Thursday, December 06, 2007

"I'm a piece of (deleted) and now I'm going to be [in]famous"

Those are the words Robert Hawkins wrote in a note left in his room before he went to the Westroads Mall and opened fire randomly with an AK-47. From the local news story...

"Maruka-Kovac said Hawkins lived with her, her husband and their two sons. She said that the last time she saw him, she thought he was going to pick up his eyeglasses. The last time she talked to him, about 40 minutes before the shooting was reported to police, he told her he was sorry to be a burden and thanked her for taking him in. He also told her for the first time that he had been fired.

"I tried to talk to him and say, 'Come on home. We'll work it out,'" Maruka-Kovac said.

She said he told her it was too late, and that he'd left some notes in his room to explain why.

"He wrote, 'I'm a piece of (deleted) and now I'm going to be famous,'" she said.

Maruka-Kovac said she found the notes, called Hawkins' mother and then the police. It wasn't long before reports of the shooting were everywhere.

"I had a sick feeling when I heard about it," she said. "I can't believe he would go this far. He was a good-hearted kid. He was just going through some rough times."

I was in court getting a 12-year old's warrant cancelled when the news came that two had been shot at Westroads Mall, a mall where my wife used to work about five years ago. Then, after I stopped into another lawyer's office to talk about a personal injury case, the news came that 8 were dead. My wife, who was very familiar with that store, describes it as the most open of any retail store, with a clear view from the third floor onto the two lower floors and few walls or obstacles to hide behind besides racks of clothes.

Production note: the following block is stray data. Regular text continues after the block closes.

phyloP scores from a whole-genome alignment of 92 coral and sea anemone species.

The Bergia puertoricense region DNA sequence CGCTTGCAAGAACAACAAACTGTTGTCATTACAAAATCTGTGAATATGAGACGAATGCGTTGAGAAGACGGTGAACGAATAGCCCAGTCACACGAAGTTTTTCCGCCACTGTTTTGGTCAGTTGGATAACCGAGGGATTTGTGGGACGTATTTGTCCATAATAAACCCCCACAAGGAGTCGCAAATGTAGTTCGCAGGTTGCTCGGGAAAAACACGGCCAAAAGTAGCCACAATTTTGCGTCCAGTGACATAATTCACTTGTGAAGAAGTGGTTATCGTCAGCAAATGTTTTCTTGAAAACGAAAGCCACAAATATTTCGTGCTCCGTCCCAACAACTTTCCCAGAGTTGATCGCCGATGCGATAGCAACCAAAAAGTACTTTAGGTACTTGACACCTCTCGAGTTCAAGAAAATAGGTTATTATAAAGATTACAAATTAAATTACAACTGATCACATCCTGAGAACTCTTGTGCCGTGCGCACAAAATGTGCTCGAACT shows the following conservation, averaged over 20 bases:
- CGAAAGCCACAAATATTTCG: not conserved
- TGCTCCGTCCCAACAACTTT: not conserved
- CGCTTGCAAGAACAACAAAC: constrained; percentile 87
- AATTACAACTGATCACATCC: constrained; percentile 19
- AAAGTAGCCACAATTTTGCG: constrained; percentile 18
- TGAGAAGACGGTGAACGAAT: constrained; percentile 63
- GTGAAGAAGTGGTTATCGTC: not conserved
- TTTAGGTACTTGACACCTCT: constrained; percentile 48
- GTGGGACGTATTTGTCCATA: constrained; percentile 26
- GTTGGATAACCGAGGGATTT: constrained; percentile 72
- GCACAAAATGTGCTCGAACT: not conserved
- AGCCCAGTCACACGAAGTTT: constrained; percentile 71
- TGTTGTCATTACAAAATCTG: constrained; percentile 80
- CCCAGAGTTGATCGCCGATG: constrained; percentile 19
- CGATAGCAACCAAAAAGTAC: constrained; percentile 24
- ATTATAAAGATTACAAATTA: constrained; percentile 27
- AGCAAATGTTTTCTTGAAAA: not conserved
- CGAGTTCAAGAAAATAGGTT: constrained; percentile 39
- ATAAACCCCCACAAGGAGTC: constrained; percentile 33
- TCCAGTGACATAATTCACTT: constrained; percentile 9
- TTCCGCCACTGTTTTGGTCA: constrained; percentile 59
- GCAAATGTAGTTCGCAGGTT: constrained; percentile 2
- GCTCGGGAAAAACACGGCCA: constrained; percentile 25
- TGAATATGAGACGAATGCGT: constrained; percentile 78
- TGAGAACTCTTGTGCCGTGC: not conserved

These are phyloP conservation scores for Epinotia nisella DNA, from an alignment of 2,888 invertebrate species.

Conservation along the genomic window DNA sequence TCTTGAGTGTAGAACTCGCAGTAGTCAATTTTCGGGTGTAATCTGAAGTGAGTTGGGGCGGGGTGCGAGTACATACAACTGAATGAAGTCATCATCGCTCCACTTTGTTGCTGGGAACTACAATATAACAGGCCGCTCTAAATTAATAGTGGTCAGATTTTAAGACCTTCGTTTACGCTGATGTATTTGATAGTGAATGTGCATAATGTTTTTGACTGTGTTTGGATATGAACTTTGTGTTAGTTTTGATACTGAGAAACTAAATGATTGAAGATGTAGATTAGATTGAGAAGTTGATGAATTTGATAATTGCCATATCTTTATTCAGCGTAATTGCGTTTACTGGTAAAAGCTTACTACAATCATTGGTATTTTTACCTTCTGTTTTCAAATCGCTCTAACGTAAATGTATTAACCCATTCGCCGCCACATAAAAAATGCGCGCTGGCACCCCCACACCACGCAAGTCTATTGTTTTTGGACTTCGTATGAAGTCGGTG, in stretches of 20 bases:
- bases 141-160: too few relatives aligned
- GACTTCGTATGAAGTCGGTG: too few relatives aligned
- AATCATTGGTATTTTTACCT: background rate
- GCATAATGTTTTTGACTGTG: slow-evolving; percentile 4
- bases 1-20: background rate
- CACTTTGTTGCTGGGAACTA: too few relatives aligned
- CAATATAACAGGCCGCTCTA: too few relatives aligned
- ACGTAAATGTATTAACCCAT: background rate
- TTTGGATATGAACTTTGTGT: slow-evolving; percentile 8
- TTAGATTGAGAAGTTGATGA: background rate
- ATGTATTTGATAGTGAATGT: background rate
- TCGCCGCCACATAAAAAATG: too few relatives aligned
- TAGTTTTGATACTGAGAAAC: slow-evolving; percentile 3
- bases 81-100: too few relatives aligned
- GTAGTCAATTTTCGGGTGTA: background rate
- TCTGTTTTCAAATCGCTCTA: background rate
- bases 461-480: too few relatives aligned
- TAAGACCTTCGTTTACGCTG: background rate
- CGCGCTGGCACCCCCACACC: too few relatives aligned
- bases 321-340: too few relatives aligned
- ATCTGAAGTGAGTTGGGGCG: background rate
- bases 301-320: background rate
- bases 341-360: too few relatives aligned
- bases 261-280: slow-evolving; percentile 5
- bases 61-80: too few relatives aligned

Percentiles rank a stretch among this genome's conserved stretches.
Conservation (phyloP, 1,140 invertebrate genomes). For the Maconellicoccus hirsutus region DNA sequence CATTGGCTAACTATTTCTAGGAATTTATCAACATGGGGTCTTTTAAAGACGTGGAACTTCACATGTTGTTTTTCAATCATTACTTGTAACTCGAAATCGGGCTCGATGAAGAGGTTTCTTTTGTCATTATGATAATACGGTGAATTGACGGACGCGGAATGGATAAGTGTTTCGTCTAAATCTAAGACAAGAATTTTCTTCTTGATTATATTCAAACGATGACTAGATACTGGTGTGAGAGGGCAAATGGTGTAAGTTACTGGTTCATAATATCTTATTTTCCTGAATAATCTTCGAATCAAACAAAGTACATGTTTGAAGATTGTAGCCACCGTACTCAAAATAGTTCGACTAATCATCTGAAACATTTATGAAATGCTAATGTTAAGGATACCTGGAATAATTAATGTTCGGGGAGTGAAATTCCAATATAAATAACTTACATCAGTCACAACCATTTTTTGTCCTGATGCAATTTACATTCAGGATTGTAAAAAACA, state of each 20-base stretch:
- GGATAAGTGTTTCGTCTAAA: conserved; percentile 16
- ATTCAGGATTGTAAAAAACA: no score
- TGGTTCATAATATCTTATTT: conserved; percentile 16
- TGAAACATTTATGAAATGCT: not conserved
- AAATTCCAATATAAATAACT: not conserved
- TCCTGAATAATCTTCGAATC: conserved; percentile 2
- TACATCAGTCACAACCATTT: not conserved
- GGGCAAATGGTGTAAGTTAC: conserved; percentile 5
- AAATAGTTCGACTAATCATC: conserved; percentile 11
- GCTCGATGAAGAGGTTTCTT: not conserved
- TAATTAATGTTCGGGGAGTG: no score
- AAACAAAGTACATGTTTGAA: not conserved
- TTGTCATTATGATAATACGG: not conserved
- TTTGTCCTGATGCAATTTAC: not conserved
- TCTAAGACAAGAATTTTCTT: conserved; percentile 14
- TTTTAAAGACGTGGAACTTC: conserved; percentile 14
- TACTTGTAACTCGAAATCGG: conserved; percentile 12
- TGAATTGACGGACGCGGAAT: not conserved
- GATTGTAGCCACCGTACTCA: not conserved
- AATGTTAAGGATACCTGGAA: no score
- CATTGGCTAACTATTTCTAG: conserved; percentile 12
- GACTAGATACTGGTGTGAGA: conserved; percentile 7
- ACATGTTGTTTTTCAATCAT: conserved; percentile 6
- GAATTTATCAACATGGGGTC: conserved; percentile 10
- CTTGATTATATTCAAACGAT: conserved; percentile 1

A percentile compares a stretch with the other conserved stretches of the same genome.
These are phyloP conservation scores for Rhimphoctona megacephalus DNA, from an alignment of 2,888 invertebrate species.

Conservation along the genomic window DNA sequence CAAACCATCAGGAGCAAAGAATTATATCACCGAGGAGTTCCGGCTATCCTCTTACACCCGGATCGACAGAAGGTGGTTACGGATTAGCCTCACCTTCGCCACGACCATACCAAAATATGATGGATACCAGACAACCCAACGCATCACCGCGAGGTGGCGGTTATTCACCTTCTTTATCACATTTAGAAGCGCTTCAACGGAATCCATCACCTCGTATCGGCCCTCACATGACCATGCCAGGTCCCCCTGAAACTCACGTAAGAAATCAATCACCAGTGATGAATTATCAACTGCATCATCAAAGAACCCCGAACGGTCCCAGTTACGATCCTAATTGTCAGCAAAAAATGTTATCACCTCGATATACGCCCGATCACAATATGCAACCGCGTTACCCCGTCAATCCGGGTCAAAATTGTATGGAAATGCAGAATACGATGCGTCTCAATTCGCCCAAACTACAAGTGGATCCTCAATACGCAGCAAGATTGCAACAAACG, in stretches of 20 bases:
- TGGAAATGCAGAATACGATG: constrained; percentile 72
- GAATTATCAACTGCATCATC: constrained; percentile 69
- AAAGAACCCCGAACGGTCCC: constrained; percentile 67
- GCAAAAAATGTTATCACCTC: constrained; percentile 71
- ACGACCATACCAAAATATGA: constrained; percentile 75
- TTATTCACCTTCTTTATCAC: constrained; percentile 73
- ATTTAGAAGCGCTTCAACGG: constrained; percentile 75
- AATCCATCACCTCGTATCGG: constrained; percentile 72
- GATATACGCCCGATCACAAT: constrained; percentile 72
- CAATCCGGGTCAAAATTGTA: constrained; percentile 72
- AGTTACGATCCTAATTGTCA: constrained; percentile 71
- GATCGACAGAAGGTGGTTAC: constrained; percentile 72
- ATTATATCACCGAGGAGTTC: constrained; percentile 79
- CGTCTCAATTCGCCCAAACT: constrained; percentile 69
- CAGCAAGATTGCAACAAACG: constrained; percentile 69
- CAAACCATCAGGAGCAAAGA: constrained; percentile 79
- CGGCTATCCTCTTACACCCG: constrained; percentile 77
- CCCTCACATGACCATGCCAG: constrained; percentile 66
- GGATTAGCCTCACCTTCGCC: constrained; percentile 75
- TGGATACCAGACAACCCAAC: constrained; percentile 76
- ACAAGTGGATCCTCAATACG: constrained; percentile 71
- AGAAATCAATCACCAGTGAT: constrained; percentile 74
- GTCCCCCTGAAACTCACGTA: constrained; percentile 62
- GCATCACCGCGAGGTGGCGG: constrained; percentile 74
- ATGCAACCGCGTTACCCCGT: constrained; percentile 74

Like a lot of criminal defense lawyers, my first thoughts went to "I hope it isn't one of my clients" as a lot of us can easily think of people about whom the question seems to be not "if" but "when."

The two scenes I'll remember most about this incident are the guy sitting next to me, by himself, at a stoplight, pushing up his glasses and wiping away tears, evidently hearing a report on the radio or just thinking about what the only news story has been around here lately. The other "scene" I'll remember is my dad calling and leaving me a message asking if we were out Christmas shopping last night and then saying, "but give me a call, would you?" It reminded me of the time he called at 6:30 a.m. when I was in college to "make sure I'd checked my oil lately."

Luckily there were a lot of officers on duty for Bush's visit, which evidently made the response quick. Unfortunately when they got there, they only found the effects, and ultimately the cause, lying next to his step-father's AK-47, smuggled in under his black sweatshirt.

1 comment:

shg said...

You will be feeling this for a long time to come. There will be plenty of other people crying when they are alone. Hang tough to you and your family.